Blindness and Visual Impairment

Conditions which impact vision, including glaucoma, cataracts, macular degeneration, retinopathy; ranging from partial visual impairment to total blindness. 

Screen magnifiers 

Screen magnification systems follow the mouse cursor as it moves along the screen and enlarges the text and images around it. Certain variants also magnify the mouse pointer, text cursor and icons. 

Screen readers 

Screen readers interpret data that is being displayed on a computer screen and represent it as braille, text-to-speech or sound icons. They are highly configurable and can be adjusted to meet their user’s needs, including the option to announce punctuation or ignore it. Some screen readers also have scripting capabilities, meaning they can be optimised to function with individual programmes or applications. 

Speech synthesisers 

Speech synthesisers are text-to-speech systems, and are available in many forms, including as a portable device that can be attached to a computer or as software that uses a PC’s built-in sound card. While commonly associated with flat and robotic voices, advancing technology – including the ability to interpret phonemes and all grammatical rules – have enabled increasingly lifelike language reproduction.

Deaf and Hearing Impairment 

Conditions which impact hearing, including otosclerosis and tinnitus; ranging from inability to hear certain volumes, tones and frequencies to total deafness.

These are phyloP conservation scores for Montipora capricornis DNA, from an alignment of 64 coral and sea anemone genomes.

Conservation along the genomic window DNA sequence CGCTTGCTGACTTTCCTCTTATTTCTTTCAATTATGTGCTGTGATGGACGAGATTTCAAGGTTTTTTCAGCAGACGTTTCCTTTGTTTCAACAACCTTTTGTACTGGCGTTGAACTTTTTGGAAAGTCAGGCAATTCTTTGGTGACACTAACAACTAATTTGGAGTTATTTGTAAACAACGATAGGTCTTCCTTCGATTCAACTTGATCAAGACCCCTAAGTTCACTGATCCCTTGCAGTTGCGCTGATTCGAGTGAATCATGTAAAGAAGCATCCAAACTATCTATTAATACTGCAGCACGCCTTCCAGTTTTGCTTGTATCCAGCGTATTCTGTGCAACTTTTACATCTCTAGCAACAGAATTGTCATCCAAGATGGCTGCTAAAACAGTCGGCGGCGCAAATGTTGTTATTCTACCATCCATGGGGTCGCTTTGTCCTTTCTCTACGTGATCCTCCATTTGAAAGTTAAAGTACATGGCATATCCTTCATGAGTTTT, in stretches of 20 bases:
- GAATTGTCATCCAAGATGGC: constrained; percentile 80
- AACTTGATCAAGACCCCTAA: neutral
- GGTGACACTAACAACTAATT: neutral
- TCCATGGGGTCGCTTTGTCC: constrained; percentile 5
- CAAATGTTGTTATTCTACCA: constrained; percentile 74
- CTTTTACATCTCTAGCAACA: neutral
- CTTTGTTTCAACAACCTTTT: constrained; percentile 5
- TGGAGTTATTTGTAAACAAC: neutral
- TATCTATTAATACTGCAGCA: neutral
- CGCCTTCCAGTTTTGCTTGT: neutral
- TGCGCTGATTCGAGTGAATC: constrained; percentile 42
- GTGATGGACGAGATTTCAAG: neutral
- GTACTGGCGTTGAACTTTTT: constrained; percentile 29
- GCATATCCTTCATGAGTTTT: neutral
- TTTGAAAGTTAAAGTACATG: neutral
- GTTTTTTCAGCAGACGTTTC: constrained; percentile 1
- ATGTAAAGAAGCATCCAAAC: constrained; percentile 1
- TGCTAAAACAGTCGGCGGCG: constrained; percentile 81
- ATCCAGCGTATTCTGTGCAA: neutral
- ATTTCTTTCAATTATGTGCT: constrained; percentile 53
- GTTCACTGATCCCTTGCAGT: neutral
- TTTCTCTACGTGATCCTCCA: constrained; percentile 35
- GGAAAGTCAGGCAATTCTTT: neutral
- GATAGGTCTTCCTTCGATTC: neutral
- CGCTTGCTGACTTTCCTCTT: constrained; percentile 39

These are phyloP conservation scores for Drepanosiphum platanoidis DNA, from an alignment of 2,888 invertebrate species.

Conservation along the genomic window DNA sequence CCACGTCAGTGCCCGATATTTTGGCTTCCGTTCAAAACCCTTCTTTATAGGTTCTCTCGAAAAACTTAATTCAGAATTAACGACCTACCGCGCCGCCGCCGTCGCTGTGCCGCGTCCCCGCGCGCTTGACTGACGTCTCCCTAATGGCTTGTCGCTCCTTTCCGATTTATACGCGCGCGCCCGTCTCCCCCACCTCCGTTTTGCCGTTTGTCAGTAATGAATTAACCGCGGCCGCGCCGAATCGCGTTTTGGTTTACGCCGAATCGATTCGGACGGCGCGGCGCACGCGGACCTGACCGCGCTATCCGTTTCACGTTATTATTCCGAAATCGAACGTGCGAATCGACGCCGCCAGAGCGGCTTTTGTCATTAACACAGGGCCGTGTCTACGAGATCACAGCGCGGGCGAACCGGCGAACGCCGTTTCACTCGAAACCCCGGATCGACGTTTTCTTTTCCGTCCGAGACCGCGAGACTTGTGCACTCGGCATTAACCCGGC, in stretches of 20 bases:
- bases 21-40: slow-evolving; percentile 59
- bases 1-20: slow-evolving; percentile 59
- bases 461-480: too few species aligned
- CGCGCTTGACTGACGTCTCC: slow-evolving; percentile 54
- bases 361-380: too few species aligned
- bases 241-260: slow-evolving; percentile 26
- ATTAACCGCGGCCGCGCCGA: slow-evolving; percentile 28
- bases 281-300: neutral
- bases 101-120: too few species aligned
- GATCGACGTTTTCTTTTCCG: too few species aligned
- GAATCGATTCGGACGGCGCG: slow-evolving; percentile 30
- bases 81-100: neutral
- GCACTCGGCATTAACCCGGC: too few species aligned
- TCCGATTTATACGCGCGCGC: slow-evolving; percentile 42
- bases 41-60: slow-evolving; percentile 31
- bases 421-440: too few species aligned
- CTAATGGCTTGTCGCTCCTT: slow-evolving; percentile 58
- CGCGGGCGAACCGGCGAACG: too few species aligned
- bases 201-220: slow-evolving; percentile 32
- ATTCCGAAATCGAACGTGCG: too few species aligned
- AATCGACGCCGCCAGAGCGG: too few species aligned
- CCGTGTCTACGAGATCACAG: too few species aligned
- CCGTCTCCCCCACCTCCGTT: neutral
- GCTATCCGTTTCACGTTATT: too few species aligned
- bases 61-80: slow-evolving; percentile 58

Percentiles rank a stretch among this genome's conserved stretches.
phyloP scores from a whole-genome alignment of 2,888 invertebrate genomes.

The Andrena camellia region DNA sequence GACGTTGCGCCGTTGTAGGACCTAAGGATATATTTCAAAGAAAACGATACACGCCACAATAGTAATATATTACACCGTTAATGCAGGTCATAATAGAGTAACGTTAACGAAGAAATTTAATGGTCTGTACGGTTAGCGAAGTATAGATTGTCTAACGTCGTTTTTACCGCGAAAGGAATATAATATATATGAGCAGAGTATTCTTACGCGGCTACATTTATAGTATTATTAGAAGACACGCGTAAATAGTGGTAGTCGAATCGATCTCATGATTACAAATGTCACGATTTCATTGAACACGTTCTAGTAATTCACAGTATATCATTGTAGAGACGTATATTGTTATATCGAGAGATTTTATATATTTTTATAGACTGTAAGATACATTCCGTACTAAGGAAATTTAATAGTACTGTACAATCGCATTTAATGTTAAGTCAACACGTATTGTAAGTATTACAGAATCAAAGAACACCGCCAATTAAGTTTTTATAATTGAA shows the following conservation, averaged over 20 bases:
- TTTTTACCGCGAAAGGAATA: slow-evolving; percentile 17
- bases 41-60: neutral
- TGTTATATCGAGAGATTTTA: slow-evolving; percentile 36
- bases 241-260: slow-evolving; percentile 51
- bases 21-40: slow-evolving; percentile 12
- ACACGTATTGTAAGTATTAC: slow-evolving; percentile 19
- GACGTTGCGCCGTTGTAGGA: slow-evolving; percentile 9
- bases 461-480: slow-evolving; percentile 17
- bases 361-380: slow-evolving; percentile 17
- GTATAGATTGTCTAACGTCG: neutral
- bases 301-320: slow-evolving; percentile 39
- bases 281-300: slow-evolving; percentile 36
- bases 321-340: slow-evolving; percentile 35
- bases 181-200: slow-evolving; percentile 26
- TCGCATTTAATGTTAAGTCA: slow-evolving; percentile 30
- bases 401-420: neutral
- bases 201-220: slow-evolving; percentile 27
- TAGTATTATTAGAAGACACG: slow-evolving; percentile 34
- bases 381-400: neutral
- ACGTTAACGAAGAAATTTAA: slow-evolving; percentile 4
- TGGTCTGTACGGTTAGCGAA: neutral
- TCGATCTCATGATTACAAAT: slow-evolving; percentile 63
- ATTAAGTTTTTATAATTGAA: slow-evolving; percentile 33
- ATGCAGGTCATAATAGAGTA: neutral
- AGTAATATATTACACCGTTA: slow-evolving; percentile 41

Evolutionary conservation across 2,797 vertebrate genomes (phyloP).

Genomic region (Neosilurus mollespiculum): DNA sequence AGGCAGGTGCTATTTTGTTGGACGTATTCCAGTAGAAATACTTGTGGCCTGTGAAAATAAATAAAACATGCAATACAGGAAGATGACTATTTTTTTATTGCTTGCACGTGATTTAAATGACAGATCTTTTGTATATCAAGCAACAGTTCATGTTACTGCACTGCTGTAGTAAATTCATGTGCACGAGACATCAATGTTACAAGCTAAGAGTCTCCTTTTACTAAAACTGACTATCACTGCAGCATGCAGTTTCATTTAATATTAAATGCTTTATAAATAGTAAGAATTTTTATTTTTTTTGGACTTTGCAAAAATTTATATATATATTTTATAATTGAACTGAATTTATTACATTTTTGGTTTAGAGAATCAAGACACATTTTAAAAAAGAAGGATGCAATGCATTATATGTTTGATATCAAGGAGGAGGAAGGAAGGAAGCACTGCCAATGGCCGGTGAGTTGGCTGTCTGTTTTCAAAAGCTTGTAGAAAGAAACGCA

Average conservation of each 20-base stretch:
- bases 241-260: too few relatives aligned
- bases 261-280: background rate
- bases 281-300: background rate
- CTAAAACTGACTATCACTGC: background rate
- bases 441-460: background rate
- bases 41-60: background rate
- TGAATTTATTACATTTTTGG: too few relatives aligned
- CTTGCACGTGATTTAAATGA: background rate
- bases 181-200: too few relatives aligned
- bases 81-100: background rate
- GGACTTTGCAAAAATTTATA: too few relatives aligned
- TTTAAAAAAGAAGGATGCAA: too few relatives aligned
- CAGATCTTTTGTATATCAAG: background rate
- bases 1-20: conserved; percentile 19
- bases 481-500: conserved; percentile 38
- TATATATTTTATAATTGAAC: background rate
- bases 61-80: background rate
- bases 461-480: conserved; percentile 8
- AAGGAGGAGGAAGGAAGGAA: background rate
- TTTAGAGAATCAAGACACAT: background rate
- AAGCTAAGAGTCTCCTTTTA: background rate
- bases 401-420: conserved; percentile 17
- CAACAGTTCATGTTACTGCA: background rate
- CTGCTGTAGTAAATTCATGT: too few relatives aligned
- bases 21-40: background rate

Alerting devices

These devices translate audio signals (such as alarms or notification sounds) into visual ones like flashing lights, tactile ones like vibrations, or a combination of both. 

Bluetooth hearing aids

Bluetooth is a short-range wireless technology that can be installed in hearing aid and cochlear implants. This substantially improves audibility when directly connected to a computer or mobile device.

Communication Access Realtime Translation (CART)

CART involves adding real-time captions to live events (i.e. that are not pre-scripted). While the setup is generally too costly at present for day-to-day proceedings, it’s a fantastic way to make video conferences or seminars more accessible, both for internal events and those available to the public.

Communication Impairments

Conditions that limit or prohibit speech, including stuttering, voice impairments, and articulation impairments.

Voice Amplifiers 

Voice amplifiers are used by individuals who are able to articulate, but not at an easily audible level. They amplify the volume of the user’s voice and can be used in-person or connected to a computer.

Augmentative and Alternative Communication aids (AAC)

There are a wide range of technologies which aid in communication, including Speech Generating Devices. A common and versatile option uses text-to-speech, where the user types messages, often accelerated by word prediction and abbreviation expansion, and the device converts the text to speech. This can be used for in-person or online meetings. 

While computer accessibility is currently a challenge for many disabled people, the latest assistive technologies have the power to invert the situation. Such technologies can augment existing capabilities and enable each individual to properly utilise their unique talents. In the past, many barriers to work for disabled people seemed insurmountable. Today, truly equal opportunity employment – including in leadership positions – is finally realisable.